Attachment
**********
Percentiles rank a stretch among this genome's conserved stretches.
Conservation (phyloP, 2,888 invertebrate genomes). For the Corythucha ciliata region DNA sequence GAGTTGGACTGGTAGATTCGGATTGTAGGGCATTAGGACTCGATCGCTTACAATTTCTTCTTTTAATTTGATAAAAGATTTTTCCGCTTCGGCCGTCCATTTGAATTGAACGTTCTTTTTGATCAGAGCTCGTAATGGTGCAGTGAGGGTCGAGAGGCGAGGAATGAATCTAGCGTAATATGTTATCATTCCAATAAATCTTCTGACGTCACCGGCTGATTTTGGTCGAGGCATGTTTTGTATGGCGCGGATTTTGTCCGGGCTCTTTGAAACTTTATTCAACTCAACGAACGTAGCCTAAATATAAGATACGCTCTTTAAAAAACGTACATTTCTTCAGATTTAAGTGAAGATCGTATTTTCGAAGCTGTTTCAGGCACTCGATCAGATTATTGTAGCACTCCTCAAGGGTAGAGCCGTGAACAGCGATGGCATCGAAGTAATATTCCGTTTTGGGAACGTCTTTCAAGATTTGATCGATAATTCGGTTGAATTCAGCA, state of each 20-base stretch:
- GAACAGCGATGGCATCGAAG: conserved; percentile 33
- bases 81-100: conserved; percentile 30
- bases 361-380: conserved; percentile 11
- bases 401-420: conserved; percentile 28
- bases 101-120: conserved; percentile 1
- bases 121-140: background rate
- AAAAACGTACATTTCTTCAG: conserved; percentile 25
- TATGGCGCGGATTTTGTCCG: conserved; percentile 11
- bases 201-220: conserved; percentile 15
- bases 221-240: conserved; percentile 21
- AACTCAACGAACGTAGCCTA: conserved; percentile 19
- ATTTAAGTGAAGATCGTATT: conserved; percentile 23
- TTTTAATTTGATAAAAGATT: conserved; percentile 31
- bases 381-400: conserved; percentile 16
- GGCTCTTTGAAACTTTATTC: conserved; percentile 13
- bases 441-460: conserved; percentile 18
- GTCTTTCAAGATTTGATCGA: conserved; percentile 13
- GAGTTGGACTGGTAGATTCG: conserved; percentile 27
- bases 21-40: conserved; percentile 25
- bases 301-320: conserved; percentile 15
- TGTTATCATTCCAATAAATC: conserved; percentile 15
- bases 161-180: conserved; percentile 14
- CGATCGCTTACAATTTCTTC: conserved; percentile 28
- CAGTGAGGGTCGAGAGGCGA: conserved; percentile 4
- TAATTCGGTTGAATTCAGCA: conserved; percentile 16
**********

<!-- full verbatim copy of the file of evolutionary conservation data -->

Percentiles rank a stretch among this genome's conserved stretches.
Conservation (phyloP, 2,888 invertebrate genomes). For the Corythucha ciliata region DNA sequence GAGTTGGACTGGTAGATTCGGATTGTAGGGCATTAGGACTCGATCGCTTACAATTTCTTCTTTTAATTTGATAAAAGATTTTTCCGCTTCGGCCGTCCATTTGAATTGAACGTTCTTTTTGATCAGAGCTCGTAATGGTGCAGTGAGGGTCGAGAGGCGAGGAATGAATCTAGCGTAATATGTTATCATTCCAATAAATCTTCTGACGTCACCGGCTGATTTTGGTCGAGGCATGTTTTGTATGGCGCGGATTTTGTCCGGGCTCTTTGAAACTTTATTCAACTCAACGAACGTAGCCTAAATATAAGATACGCTCTTTAAAAAACGTACATTTCTTCAGATTTAAGTGAAGATCGTATTTTCGAAGCTGTTTCAGGCACTCGATCAGATTATTGTAGCACTCCTCAAGGGTAGAGCCGTGAACAGCGATGGCATCGAAGTAATATTCCGTTTTGGGAACGTCTTTCAAGATTTGATCGATAATTCGGTTGAATTCAGCA, state of each 20-base stretch:
- GAACAGCGATGGCATCGAAG: conserved; percentile 33
- bases 81-100: conserved; percentile 30
- bases 361-380: conserved; percentile 11
- bases 401-420: conserved; percentile 28
- bases 101-120: conserved; percentile 1
- bases 121-140: background rate
- AAAAACGTACATTTCTTCAG: conserved; percentile 25
- TATGGCGCGGATTTTGTCCG: conserved; percentile 11
- bases 201-220: conserved; percentile 15
- bases 221-240: conserved; percentile 21
- AACTCAACGAACGTAGCCTA: conserved; percentile 19
- ATTTAAGTGAAGATCGTATT: conserved; percentile 23
- TTTTAATTTGATAAAAGATT: conserved; percentile 31
- bases 381-400: conserved; percentile 16
- GGCTCTTTGAAACTTTATTC: conserved; percentile 13
- bases 441-460: conserved; percentile 18
- GTCTTTCAAGATTTGATCGA: conserved; percentile 13
- GAGTTGGACTGGTAGATTCG: conserved; percentile 27
- bases 21-40: conserved; percentile 25
- bases 301-320: conserved; percentile 15
- TGTTATCATTCCAATAAATC: conserved; percentile 15
- bases 161-180: conserved; percentile 14
- CGATCGCTTACAATTTCTTC: conserved; percentile 28
- CAGTGAGGGTCGAGAGGCGA: conserved; percentile 4
- TAATTCGGTTGAATTCAGCA: conserved; percentile 16